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Its a brilliant book. Tom Wolfe had me reading again.
I listened to A Man In Full on tape, and I was utterly enthralled with the plot line, the fine characterizations, and the knowing depiction of Americans at various levels on the economic scale. The juxtaposition of Conrad and Charley demonstates what it takes to truly be a "man" in the time-honored sense of the word. Conrad, once employed in Charlie's suicidal freezer unit, a law-breaking, ex-con, comes out on top without question. I was captivated and found 700 pages not nearly long enough. I could have gone on and on listening to the tale of this country represented by two poles-apart men
In 'A Man in Full' Tom Wolfe has tried to capture the essence of a time period, as he has done so masterfully in the past. Unfortunately, this time around it becomes too obvious too soon that Mr. Wolfe has reached way too far in his attempts at journalistic fiction. Mr Wolfe's eye for detail has always been apparent.
However, he proves that he has not ventured far from New York or his white collar lifestyle in this novel. Stick to writing about what you know, Mr. Wolfe, not what you study from internist Charlie Croker. While the development of Croker's character was well laid out for the first part of the book, his eventual "come uppance" reeks of a hurried ending and creative juices that suddenly fell apart.
Mr. Wolfe needs to return to his nonfiction, journalistic endeavors. He has the ability to record the nuances of today's society in a much better fashion than this rehashing of previous work that never quite convinces the reader that Mr. Wolfe knows what he is writing about.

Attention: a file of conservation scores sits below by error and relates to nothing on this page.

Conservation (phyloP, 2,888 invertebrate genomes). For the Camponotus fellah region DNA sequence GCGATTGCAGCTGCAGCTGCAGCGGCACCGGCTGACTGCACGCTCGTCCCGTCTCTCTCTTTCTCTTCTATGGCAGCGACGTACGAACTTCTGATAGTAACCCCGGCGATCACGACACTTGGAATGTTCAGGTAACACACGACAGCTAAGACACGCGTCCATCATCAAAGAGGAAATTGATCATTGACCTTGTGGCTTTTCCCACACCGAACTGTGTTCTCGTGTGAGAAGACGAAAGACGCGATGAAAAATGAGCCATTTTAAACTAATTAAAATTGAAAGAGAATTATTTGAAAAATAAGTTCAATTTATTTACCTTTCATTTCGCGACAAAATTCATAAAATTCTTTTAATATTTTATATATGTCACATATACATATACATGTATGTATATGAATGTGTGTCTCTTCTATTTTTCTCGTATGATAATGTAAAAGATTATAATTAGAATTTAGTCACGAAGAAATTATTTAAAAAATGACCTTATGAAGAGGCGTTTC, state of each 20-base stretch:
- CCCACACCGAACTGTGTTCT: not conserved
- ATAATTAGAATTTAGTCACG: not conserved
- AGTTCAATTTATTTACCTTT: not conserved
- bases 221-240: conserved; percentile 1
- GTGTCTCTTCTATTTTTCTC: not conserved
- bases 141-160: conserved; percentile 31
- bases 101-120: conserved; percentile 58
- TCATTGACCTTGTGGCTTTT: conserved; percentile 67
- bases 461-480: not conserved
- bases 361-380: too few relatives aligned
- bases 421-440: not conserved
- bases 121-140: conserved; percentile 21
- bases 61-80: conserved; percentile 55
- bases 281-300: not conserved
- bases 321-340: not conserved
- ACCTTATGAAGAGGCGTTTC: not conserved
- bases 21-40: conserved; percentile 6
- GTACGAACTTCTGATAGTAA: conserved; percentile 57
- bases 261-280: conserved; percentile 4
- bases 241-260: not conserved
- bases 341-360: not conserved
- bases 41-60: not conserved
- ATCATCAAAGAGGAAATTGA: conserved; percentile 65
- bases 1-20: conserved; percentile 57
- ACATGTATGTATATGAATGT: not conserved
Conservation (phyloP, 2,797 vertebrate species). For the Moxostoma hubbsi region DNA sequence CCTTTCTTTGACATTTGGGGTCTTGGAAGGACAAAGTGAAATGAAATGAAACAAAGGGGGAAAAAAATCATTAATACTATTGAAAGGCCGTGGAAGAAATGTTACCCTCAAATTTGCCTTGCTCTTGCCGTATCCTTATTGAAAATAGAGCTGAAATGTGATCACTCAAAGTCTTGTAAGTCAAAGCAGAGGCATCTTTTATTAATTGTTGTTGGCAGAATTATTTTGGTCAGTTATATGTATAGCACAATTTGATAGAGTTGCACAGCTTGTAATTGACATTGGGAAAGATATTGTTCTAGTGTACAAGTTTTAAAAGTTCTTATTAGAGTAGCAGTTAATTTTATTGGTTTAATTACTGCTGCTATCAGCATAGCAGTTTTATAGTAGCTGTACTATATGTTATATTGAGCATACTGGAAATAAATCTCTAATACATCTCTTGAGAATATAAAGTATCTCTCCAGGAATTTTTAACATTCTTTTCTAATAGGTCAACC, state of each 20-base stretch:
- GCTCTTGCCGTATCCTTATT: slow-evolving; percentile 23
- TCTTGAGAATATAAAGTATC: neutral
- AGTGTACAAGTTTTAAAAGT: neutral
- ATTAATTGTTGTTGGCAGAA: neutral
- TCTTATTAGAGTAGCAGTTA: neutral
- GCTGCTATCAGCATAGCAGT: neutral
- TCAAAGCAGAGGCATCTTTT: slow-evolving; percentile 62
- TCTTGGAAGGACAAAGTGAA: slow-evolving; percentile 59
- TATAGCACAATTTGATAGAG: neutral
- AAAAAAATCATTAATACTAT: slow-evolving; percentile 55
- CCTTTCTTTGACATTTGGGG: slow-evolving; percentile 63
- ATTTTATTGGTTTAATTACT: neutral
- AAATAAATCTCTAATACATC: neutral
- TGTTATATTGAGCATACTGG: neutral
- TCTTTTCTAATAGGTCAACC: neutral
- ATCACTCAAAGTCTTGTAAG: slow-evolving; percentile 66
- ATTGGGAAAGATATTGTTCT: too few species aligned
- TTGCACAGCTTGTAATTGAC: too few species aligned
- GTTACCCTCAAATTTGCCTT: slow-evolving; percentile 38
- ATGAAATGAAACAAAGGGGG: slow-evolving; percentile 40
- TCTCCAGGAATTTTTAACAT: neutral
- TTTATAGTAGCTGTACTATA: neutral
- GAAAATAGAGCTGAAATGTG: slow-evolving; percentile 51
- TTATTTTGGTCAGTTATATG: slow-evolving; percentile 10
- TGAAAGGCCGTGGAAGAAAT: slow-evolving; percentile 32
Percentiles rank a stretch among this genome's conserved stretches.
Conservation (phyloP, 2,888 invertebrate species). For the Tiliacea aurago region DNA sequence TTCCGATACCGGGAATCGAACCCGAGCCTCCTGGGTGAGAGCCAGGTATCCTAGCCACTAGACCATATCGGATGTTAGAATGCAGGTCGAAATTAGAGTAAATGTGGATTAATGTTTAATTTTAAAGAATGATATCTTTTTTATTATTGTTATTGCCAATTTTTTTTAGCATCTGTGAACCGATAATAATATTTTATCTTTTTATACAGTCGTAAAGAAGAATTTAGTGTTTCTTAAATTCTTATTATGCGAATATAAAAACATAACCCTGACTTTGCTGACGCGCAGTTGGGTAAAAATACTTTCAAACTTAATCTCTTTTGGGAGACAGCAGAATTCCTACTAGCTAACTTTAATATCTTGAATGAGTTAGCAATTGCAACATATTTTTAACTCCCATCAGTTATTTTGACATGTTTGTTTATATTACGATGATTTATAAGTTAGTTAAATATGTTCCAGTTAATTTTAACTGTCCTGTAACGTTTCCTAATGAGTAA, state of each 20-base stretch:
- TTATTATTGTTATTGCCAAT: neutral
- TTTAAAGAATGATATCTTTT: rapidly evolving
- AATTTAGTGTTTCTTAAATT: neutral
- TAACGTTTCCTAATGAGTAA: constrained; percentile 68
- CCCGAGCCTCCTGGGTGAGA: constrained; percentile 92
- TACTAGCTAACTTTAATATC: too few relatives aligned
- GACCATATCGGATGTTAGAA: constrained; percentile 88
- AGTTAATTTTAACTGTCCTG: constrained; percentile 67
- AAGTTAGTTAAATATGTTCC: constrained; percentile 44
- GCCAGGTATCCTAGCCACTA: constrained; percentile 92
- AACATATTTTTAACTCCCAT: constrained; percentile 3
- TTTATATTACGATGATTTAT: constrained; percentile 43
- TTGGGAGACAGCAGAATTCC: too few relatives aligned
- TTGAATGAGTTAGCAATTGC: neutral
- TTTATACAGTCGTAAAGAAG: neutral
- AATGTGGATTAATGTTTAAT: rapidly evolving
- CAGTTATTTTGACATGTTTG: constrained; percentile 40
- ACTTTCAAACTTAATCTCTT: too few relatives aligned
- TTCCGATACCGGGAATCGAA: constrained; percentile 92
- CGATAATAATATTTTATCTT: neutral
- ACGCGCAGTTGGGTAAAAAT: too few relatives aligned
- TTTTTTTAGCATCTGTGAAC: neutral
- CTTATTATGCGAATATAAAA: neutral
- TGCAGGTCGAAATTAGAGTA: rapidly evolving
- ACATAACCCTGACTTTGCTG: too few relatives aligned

Tremendously satisfying character development. No hidden agendas. a page turner. Wolfe seems to have been in a hurry to finish. The wrap-up ending was somewhat disappointing.
Tom Wolfe's A Man in Full is not only an outstandingly entertaining book, but one that leaves the reader feeling deeply satisfied. Where one would be hard pressed to find a character in Bonfire of the Vanities to feel empathy toward, A Man in Full is loaded with a rambling assortment of players whose scale runs from the tragic hero to the buffoonish loser. This is truly a novel of morality in America, and perhaps catches the flavor of our time with the same clarity of his earlier work, both fiction and non-fiction.
Many people will hate this book because of its frank honesty; perhaps those are the people who need to read it most!
A Man in Full by Tom Wolfe is not, in my opinion, a page-turner. Rich men who discard their wives is the fare of T.V. soap. What happens in the first 200 pages is predictable. Is it worth continuing? Why?